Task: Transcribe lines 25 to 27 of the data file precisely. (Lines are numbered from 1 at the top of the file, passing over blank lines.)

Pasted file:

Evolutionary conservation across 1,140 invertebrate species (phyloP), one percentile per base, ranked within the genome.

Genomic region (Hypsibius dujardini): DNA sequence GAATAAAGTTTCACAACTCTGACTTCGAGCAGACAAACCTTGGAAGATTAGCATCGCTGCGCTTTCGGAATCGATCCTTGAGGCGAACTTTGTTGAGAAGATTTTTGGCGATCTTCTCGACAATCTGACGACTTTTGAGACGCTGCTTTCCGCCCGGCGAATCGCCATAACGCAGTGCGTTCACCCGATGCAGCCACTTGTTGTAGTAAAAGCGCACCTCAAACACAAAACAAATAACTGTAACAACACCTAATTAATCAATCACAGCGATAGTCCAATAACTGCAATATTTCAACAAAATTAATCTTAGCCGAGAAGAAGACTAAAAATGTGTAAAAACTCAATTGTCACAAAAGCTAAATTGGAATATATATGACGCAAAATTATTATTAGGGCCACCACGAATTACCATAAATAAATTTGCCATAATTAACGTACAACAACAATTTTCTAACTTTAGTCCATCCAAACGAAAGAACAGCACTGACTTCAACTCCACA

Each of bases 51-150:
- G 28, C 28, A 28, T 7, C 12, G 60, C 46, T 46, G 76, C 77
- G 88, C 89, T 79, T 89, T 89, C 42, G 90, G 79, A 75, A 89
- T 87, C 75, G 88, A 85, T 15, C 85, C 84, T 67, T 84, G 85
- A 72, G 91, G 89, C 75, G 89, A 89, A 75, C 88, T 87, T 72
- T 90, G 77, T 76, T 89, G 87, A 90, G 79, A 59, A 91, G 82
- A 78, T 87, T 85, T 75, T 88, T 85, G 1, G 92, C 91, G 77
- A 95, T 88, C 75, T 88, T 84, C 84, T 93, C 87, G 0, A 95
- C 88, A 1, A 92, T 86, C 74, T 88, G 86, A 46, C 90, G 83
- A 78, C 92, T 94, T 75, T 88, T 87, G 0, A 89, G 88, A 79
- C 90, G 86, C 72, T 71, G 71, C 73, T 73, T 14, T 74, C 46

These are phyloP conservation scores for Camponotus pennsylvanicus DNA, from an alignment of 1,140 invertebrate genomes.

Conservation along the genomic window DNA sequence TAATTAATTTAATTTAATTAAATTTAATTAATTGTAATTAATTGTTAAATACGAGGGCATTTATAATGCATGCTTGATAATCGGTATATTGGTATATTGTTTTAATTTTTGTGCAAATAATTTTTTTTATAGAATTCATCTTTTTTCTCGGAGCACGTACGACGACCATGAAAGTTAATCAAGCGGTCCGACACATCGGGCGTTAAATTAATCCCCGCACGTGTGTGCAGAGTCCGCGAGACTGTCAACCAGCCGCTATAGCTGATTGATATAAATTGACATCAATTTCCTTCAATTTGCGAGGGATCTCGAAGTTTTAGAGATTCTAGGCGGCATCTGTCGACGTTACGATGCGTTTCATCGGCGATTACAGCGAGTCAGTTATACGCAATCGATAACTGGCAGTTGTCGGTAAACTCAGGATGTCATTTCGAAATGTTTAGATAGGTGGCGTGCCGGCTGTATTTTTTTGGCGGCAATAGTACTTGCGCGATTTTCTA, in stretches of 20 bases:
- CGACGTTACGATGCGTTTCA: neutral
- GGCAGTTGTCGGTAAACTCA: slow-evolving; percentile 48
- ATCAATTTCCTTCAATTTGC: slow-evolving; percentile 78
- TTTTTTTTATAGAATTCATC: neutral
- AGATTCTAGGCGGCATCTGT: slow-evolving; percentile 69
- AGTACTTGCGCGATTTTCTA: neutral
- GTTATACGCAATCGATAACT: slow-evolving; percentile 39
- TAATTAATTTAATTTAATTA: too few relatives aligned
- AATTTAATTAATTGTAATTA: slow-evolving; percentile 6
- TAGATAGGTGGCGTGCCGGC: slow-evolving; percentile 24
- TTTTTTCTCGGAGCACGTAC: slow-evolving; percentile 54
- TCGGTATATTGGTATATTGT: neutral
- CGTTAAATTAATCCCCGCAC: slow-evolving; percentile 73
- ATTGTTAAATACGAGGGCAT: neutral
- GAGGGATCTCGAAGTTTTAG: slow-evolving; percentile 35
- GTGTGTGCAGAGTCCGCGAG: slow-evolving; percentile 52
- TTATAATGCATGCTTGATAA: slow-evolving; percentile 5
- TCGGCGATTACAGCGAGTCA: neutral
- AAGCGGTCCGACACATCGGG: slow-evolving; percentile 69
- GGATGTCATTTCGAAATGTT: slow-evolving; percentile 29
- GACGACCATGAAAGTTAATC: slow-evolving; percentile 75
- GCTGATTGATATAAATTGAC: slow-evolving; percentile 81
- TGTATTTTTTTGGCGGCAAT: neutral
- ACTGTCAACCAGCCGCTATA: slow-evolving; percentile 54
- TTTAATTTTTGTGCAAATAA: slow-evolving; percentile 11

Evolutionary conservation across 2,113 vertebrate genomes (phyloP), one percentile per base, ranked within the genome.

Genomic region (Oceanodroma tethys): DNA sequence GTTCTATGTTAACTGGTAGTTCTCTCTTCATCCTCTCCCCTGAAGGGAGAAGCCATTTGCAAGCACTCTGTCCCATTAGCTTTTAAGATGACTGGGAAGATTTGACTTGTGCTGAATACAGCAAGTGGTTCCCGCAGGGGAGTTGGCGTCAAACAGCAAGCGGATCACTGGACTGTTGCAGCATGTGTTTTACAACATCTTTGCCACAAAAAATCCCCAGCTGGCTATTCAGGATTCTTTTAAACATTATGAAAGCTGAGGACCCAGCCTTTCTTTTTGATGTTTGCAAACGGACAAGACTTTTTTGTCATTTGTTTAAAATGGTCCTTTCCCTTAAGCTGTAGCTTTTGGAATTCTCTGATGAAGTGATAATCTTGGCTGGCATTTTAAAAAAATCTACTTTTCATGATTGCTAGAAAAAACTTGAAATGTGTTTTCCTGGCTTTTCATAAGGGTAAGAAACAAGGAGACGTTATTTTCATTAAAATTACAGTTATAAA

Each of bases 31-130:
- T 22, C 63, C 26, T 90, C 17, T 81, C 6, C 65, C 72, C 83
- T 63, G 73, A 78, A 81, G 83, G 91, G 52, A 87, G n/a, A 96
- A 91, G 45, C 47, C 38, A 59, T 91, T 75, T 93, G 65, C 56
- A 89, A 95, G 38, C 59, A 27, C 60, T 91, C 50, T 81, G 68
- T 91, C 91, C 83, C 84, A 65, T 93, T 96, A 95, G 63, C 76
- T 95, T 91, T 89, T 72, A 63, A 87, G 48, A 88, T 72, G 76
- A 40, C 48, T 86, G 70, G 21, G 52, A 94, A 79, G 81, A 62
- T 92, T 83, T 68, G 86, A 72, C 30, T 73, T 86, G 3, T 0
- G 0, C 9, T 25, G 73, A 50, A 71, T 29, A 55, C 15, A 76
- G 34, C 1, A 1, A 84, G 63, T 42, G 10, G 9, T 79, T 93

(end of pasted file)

- TAGATAGGTGGCGTGCCGGC: slow-evolving; percentile 24
- TTTTTTCTCGGAGCACGTAC: slow-evolving; percentile 54
- TCGGTATATTGGTATATTGT: neutral